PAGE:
Litblog Roundup is a bi-weekly overview of topics, trends and highlights from the literary Internet. In this roundup: some greatly exaggerated rumors about Mark Twain, the value of paragraphs, and more.
There’s an ongoing discussion about the difference between blogging and journalism . The discussion has a life that’s about as long as the life of blogging itself. One point that gets made in journalism’s favor is that a journalist is accountable to an editor, a company, and a paying audience. This accountability is supposed to ensure the reliability, integrity, and above all the fact-checking for which journalists are supposedly known. The distinction isn’t always so black and white. For example, the Guardian’s books blog is a blog run by journalists. On may 4th, that blog featured an article that stated: “scholars at the University of California, Berkeley have uncovered and authenticated a cache of stories written by Mark Twain when he was a 29-year-old newspaperman in San Francisco. " Links to the post were shared, largely without comment, on several blogs: The Millions , Daily News from Poets & Writers , Largehearted Boy , The Paris Review’s blog … respectable lit blogs, all. The trouble is, the story about this new discovery of a trove of writings isn’t exactly true, or it is true, but it isn’t exactly news. Nate Hoffelder, author of the Ink, Bits, & Pixels blog posted a little bit more on the subject, and did a little research.
I just got an email from Benjamin Griffin, an Associate Editor with the Mark Twain Project. … According to Griffin, the detail about the “cache” being uncovered was fundamentally incorrect. “Identifying and recovering the print journalism of Mark Twain in this period is an ongoing process, not a single find.”
That “Cache” of Mark Twain Writings Wasn’t a Cache, Nor Was it Recently Uncovered Whether they are ultimately any different or not, blogs and journalism don’t do much of value if they’re just an echo chamber.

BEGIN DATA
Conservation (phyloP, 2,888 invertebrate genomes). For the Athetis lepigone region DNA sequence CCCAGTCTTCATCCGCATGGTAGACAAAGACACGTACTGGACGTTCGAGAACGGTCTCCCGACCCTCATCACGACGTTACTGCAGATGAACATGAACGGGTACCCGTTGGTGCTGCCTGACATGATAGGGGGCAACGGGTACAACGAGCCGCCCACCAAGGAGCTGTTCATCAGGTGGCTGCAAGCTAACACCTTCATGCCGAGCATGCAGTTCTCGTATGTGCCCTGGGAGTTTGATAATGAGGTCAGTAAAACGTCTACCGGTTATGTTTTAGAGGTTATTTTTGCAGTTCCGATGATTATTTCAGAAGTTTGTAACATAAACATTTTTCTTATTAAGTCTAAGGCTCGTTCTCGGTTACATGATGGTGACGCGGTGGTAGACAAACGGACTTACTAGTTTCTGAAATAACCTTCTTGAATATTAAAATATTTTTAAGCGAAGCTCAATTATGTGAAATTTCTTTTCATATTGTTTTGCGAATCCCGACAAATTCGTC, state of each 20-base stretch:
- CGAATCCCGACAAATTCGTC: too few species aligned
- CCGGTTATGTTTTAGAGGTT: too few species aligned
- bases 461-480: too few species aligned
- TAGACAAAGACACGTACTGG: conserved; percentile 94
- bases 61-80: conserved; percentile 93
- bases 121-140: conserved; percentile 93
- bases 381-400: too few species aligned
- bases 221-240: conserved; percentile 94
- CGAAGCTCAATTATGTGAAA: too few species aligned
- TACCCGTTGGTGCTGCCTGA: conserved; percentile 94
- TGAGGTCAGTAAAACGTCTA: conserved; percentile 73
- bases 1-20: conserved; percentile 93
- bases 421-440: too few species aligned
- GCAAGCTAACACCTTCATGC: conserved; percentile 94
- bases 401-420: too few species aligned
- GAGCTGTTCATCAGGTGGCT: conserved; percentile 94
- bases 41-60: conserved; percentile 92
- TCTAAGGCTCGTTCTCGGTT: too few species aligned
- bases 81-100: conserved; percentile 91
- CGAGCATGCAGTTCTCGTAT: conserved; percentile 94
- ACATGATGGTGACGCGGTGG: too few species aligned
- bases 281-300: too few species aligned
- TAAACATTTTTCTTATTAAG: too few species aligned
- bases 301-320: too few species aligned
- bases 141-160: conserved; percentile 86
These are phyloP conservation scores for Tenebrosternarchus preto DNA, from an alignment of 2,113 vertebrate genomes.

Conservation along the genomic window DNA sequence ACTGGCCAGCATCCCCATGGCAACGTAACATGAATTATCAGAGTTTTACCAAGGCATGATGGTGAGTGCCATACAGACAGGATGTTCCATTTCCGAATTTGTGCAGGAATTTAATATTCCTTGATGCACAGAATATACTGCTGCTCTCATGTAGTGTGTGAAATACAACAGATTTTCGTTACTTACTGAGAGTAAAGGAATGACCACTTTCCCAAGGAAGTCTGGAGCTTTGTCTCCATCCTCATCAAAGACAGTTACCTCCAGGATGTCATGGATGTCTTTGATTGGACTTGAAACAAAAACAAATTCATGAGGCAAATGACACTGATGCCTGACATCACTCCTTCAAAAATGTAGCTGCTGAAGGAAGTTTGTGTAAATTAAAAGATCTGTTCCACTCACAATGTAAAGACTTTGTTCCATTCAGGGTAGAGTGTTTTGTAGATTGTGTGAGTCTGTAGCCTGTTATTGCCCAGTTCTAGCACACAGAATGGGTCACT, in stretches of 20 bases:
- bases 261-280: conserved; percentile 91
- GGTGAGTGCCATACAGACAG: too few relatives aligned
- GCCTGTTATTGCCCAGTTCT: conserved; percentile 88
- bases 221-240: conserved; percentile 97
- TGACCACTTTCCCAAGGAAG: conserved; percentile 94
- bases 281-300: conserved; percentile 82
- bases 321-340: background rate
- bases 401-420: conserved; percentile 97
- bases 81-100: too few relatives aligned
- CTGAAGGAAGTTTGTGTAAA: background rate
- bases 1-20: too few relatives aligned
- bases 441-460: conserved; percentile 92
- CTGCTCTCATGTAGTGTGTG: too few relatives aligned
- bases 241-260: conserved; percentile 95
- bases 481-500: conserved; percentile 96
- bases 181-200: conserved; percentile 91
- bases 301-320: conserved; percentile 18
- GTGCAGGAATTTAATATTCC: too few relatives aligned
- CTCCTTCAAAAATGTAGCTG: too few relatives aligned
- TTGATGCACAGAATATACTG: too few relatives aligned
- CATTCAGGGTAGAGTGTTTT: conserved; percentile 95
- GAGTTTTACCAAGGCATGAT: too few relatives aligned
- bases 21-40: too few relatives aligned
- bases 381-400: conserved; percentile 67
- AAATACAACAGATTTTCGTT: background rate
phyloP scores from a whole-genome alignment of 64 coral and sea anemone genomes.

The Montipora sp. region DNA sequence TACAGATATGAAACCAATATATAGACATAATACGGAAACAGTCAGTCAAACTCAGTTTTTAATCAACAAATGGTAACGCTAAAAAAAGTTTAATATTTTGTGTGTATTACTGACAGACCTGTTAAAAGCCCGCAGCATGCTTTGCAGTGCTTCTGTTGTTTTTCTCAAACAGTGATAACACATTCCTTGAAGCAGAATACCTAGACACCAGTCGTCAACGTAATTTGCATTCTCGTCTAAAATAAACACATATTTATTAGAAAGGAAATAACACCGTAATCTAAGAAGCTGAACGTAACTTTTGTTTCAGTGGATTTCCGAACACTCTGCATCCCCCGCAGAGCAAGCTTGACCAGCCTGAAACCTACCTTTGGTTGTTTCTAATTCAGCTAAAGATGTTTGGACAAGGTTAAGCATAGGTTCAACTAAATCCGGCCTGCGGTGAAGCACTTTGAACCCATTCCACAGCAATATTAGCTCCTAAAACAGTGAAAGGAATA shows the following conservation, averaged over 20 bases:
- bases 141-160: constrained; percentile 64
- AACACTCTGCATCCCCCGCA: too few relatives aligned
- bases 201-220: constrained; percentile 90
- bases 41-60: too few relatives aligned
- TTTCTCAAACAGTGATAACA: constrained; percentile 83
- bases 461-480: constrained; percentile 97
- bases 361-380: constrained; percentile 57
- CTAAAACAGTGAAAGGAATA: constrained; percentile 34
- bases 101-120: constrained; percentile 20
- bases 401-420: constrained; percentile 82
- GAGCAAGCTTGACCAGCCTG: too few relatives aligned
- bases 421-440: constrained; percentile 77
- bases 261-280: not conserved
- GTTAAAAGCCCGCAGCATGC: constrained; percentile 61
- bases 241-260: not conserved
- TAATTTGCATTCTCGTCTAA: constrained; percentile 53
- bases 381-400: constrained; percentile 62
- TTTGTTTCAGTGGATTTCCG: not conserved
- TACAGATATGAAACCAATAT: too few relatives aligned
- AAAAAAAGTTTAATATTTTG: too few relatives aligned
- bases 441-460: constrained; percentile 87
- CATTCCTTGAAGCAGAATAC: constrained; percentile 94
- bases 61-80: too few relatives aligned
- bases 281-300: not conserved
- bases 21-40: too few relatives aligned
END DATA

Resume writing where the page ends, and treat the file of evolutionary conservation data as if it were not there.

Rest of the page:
Elisa Gabbert is taken in by a book that I assume to be Leavetaking by Peter Weiss. The cover seems interesting. She reads the jacket, which explains that the entire book is written as a single paragraph. She put the book back down. Then, she eloquently considers the value of the paragraph:
I’m obsessed with what I’ve come to think of as the invisible transition, where there is no clear, necessary connection between two paragraphs, and yet - something happens.
Yes, the paragraph, and the spaces between them, can do some wonderful things, but they don’t always have to be there. Why not try some new literary forms once in a while? Perhaps it will be a way to say new things?
Independent Book Store Day was a great day in New York City. There were specials and activities and of course good books to be had, at bookstores throughout the city. There as an afterparty. Surely, a good time was had by all – except for those of us who weren’t in New York City that day. For those of us, there’s a great list of all the participating bookstores . Give them a visit if ever you’re in town. They all seem like great places to visit.
When you’re done touring the independent bookstores, why not take a tour of t he world’s greatest literary pubs , courtesy of an article in Men’s Journal that has been making the rounds lately. Now that Cuba might eventually become an attainable destination, the mention of Hemingway’s haunts might be of practical interest. Of note, but perhaps of less interest are the “fake” literary bars that pop up in many cities where famous authors have lived.
There are also the scores of bars without a distinct literary history that create their own through literary reference. Bars named Shakespeare and Melville and Bilbo Baggins. Edgar Allan Poe and his work is inspiration for dozens of bars up and down the East Coast. There are bars called The Raven and bars called Annabelle Lee. Poe was found in the gutter in Baltimore before he died, and The Horse You Came in on Saloon claims it was in their gutter. But the gutter was across town.
It’s my custom for the litblog roundup to feature the things that are “trending” but it might also be of interest to share one of the “deep cuts,” something that is not trending but that might be worth a look. This time, I’ll leave you with this: a discussion on MetaFilter (and related material) that wonders who was the historical basis for the character of Kurtz in Joseph Conrad’s Heart of Darkness.